Bonchek -Lessons from Network Centric Warfare
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Presentation at the Compass Summit on Lessons in Network Centric Warfare

Presentation at the Compass Summit on Lessons in Network Centric Warfare

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  • We are all here because we want to produce some type of large-scale change.In our organizations, our communities, or the planet as a whole.And we would like to harnessnetwork effects to accelerate that change. I have spent the last 15 years trying to understand the network revolution and what it means for leaders, for organizations and for society.Today I’d like to share some perspective I’ve gained during that time working large and small organizations. Then Daniel Ben Horin of Tech Soup Global will join me. What lessons can we learn for large-scale change? What are the principles that can guide us?
  • Middle ages – produce manuscripts one at a time, in Latin, accessible to only a few of the wealthiest and most educated
  • Gutenberg’s printing press – make knowledge available to the masses, and make it possible for anyone to find an audience
  • The democratization of knowledge and the rise of mass literacy had profound effects on civilization, documented by Marshall McLuhan and Elizabeth Eisenstein.
  • Martin Luther – 95 Theses -> Protestant Reformation – 1517
  • Nicolaus Copernicus - On the Revolutions of the Celestial Spheres – 1543 – astronomy and scientific revolution
  • Sir Isaac Newton – Principia Mathematica – 1687 -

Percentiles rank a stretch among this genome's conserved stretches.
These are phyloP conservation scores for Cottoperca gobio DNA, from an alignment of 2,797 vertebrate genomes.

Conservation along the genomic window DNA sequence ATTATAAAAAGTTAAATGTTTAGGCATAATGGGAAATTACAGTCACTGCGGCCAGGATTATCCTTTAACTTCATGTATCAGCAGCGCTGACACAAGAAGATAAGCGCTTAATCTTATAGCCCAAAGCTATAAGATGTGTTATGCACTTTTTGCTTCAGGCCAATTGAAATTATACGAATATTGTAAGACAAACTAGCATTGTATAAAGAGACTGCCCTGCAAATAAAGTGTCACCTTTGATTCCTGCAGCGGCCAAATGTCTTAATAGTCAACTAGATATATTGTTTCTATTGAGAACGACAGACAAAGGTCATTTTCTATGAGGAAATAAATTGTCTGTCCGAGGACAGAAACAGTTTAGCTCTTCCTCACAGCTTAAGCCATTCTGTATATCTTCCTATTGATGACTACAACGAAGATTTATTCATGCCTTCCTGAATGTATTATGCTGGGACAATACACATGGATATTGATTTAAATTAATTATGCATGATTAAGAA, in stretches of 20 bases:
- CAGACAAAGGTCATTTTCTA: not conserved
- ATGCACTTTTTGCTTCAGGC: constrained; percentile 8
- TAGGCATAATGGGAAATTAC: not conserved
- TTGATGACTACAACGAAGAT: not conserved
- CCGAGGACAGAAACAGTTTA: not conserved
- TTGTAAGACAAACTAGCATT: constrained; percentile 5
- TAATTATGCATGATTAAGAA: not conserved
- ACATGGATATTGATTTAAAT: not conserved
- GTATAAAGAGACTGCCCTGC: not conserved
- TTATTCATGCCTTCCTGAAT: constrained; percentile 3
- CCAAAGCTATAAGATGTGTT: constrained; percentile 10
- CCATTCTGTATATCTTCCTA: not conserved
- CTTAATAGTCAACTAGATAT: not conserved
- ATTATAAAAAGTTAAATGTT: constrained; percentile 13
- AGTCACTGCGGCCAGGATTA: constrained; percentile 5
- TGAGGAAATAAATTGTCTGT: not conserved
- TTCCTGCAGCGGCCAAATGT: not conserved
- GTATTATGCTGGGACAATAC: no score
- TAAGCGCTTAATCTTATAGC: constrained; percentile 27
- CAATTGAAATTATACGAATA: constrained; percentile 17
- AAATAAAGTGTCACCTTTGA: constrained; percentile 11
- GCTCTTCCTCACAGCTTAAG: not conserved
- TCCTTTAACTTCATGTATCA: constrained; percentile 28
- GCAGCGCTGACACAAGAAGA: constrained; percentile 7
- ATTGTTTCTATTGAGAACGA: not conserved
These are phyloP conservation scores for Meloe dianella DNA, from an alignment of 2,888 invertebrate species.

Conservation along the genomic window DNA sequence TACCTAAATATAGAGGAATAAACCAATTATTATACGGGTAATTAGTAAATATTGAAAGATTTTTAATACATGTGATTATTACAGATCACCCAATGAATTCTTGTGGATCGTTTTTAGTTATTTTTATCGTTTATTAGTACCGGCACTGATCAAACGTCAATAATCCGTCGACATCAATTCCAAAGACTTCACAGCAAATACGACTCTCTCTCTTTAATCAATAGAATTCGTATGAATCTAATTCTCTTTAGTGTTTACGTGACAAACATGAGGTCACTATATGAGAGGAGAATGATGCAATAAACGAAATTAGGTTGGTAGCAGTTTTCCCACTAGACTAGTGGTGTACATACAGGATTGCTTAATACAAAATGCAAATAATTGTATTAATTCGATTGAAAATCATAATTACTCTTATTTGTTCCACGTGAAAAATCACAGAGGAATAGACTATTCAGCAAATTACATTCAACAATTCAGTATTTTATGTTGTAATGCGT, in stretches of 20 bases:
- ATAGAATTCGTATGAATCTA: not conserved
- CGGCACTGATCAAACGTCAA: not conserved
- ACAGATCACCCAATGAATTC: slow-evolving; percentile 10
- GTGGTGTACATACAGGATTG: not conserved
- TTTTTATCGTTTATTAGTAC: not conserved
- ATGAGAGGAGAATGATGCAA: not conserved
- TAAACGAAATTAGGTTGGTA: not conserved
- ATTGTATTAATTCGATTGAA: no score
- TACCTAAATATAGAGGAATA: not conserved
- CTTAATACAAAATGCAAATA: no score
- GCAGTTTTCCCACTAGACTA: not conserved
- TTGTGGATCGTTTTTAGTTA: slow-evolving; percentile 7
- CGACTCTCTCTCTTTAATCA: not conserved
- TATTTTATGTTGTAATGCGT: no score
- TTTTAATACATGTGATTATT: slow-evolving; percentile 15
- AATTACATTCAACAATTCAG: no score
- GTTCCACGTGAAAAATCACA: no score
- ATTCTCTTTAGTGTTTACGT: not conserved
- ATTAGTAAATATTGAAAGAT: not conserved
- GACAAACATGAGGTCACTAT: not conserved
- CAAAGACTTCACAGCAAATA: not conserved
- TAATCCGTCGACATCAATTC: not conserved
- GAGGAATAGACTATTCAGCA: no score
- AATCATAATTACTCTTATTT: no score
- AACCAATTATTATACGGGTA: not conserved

• The first true banknotes from Europe were issued in Sweden in 1661. Much debate accompanied the issue, with some officials and merchants predicting paper money would herald the downfall of the country’s monetary system. To overcome such objections, the monetary authorities issued the banknotes with no fewer than 16 certifying endorsements from prominent and trustworthy officials – all signed individually by hand. Backed by the government’s guarantee to redeem the banknotes in specie, they were an immediate success, replacing the necessity to carry large, heavy, easily stolen quantities of gold or silver.
  • Thomas Paine – Common Sense – American Revolution - 1776
  • Even through to the modern day, our media have always been broadcast. We have lived in a world of 1-1 or 1-many media for 500 years.
  • The structure of business and management followed. We had technologies for connecting headquarters to the field and the field back to headquarters, but not peer to peer.
  • We have talked about the pivotal role of the industrial revolution on urbanization, globalization, etc. But it would never have happened without the printing press.http://stephensenglish10-2010-2011.phoenix.wikispaces.net/VC+PeterK
  • But all of this has changed, as we now have myriad technologies, services, and networks that give everyone a voice.http://www.istockphoto.com/stock-photo-7232741-getting-the-message-across.php
  • Now we are all connected through the global grid, a vast network of information, collaboration, and connection.What does this mean for large-scale change?One of the most interesting, and perhaps surprising, examples is the U.S. military over the last decade.
  • We began on 9/11, when the American public woke up to a new reality.And a new enemy.Photo: http://en.wikipedia.org/wiki/File:National_Park_Service_9-11_Statue_of_Liberty_and_WTC_fire.jpg